With the noticeable increase in investments made from traditional funders to social-impact organizations, it is clear that impact investing is becoming a mainstay of the philanthropic industry. But for some foundations, impact investing remains as foreign and intimidating as learning a new language, no matter how keen they are to begin their own impact investment-related work.

Recognition of this trend, combined with early successes in the field, compelled the impact investing team at the Max M. & Marjorie S. Fisher Foundation to host its first-ever “Impact Investing Bootcamp.” Thanks to the expertise of Tina Castro, CFA, Co-Founder and Managing Director, and Javier Hernandez, Vice President, of Avivar Capital, more than 30 individuals dove deep into the world of impact investing, from learning basic terms to wrestling with complex case studies. Heidi Reijm, Hudson-Webber Impact Investing & Evaluation Fellow at the Council of Michigan Foundations, and Tomer Inbar, Partner at Patterson Belknap, joined in the session to share their first-hand experience with attendees.

Participants—representing funders, investees and industry leaders from all over Michigan—discussed the “art and science” of tracking the social impact of impact investments, emphasizing that while many groups are creative in their approach to this effort, others are leading the way by establishing new standards for the industry.

Phillip Wm. Fisher, Chairman of the Max M. & Marjorie S. Fisher Foundation Board of Trustees and Impact Investing Committee, as well as a member of the Impact Investing Committee for the Council of Michigan Foundations, highlighted that impact investing is about changing the culture of both an organization and the philanthropic sector more broadly. “We are encouraging people to think differently about how to deploy capital to create impact. Impact Investing helps organizations think differently about building financial sustainability. There are a lot of intentional and unintentional consequences that come from this work.”

The event began with a presentation explaining the basics of impact investing, including definitions for frequently used terms, standard approaches to impact investing, and what makes an impact investment feasible. Following a question and answer session on the presentation, participants heard from Heidi Reijm regarding the suite of services provided by the Council of Michigan Foundations. Tomer Inbar of Patterson Belknap then spoke to fiduciary responsibility and impact investing, noting that as impact investing has become more prominent in recent years, legal responsibilities have become increasingly complex.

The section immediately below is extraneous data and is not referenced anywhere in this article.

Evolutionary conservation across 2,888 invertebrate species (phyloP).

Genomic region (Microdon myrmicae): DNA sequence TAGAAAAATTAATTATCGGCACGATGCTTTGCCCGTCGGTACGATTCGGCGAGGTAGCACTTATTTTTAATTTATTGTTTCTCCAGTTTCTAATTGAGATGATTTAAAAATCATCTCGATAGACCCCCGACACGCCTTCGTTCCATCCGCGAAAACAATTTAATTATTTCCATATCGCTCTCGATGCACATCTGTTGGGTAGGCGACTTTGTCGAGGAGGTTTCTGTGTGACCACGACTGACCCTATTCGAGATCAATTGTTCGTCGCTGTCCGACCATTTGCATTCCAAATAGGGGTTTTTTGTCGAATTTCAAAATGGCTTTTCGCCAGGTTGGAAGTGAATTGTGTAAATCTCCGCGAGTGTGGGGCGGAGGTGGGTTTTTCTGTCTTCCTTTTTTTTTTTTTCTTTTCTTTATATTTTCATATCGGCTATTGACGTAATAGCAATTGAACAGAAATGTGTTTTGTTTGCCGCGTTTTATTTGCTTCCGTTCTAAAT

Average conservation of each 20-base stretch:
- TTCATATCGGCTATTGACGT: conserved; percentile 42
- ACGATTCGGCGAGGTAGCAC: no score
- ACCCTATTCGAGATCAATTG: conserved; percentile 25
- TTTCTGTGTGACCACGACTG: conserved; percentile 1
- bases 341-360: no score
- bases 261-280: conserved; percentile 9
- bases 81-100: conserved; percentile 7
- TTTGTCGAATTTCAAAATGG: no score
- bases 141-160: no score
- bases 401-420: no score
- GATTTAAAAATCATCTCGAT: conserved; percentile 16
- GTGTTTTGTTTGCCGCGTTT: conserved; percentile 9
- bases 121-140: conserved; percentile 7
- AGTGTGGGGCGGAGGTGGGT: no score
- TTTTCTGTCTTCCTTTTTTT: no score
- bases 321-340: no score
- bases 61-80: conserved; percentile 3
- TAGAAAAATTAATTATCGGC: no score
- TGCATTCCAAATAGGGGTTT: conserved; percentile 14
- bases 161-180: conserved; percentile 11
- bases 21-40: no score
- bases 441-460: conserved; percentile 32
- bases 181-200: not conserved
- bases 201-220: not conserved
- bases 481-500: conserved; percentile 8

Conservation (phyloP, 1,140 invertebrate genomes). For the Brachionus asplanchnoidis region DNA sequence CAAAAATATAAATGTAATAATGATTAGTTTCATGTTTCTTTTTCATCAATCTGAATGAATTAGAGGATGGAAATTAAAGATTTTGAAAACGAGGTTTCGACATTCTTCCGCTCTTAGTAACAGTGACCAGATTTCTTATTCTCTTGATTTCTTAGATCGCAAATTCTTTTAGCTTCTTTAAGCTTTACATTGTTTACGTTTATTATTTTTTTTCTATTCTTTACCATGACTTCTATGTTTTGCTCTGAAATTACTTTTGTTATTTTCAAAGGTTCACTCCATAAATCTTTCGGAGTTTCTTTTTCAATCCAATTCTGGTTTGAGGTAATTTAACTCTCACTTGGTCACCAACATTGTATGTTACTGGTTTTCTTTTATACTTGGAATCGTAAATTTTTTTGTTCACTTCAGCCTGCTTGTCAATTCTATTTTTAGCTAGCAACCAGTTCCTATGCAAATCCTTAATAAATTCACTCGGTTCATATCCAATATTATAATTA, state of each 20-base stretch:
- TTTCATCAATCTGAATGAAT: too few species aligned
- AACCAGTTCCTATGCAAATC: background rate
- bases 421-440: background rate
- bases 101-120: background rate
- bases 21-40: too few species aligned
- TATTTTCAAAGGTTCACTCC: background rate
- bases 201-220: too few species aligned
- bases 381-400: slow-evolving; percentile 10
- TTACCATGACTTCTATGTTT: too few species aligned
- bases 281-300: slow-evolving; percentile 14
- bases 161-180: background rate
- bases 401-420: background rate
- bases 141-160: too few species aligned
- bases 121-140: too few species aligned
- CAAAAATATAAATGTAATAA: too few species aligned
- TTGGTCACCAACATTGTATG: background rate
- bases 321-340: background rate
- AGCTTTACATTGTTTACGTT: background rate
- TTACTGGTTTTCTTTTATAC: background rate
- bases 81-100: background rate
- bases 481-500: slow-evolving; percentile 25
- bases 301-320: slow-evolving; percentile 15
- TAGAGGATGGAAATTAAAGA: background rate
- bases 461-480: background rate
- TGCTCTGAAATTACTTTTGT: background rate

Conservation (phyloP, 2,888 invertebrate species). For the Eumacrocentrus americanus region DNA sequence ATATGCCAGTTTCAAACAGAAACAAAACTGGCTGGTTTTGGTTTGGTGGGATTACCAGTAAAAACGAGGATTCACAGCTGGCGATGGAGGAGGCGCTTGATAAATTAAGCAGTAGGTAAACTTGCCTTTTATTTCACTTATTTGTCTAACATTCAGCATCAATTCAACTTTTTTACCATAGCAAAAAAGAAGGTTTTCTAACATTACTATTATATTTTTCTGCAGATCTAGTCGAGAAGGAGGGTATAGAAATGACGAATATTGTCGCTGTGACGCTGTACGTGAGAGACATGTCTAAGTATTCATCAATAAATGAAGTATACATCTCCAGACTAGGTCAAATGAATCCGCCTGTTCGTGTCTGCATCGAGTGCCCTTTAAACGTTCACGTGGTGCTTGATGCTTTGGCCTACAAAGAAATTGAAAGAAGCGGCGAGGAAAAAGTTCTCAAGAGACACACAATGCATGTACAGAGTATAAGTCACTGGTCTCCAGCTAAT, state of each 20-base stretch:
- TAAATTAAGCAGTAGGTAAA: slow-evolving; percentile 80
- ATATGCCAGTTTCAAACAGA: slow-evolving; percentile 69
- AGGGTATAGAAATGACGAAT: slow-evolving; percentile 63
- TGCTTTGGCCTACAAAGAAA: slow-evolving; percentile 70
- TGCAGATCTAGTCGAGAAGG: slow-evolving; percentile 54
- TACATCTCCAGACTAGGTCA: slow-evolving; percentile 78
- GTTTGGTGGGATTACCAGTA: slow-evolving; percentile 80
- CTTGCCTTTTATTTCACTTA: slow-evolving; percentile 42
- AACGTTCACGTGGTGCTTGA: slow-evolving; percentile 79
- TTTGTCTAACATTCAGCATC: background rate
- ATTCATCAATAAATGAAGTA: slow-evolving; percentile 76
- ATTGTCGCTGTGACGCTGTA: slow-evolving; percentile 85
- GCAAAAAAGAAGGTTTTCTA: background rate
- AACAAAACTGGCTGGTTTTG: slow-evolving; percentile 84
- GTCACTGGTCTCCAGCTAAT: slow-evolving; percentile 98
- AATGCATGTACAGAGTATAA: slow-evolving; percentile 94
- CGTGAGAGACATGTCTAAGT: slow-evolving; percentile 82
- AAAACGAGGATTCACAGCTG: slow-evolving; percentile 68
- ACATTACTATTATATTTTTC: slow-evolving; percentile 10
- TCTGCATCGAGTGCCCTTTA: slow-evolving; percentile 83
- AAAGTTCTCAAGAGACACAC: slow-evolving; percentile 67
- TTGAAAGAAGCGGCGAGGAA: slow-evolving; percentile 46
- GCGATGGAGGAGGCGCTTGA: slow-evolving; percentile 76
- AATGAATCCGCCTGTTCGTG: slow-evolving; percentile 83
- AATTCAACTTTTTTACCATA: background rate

Tina Castro, CFA, a close advisor to the Fisher team, underscored that while impact investing is an “innovative tool” of philanthropy, it is not always the most appropriate tool to move the needle on every issue – impact investors must be clear about what problem they are trying to solve and whether investment capital is a necessary part of the solution. If so, what kind of capital is necessary (debt or equity) and how does that capital need to be structured to meet the risk/return objectives of investors while meeting the needs of target investees.  Both Tina and Javier emphasized the importance of collaboration among impact investors to share risk, reduce costs and create more efficiency in the diligence process for both investors and investees.

The afternoon was spent in small groups working through case studies that highlighted the many nuances making impact investing both a challenging and rewarding field.

Meredith Freeman, Director of Alignment & Impact Investing at the Fisher Foundation, underscored the role that impact investing can have on the long-term capacity of social impact organizations. Even when an investment is not the best tool to fill a philanthropic gap, often just undergoing the diligence process can “help [an organization] figure out their next steps before re-approaching the Foundation and other potential funders.”

Tina also emphasized the importance of having a diverse investment committee that reflects the communities it seeks to serve, urging participants to look with a critical eye at not only what investments are being made, but also the make-up of those making the decisions.  She noted “it takes a village” of diverse perspectives and expertise to ensure investments succeed.

With incredible potential to accelerate the social impact made by the Foundation’s grants, there is no doubt that impact investing will continue to play a large role in how the Fisher team serves its community. Stay tuned to this blog for additional news on the Foundation’s investments!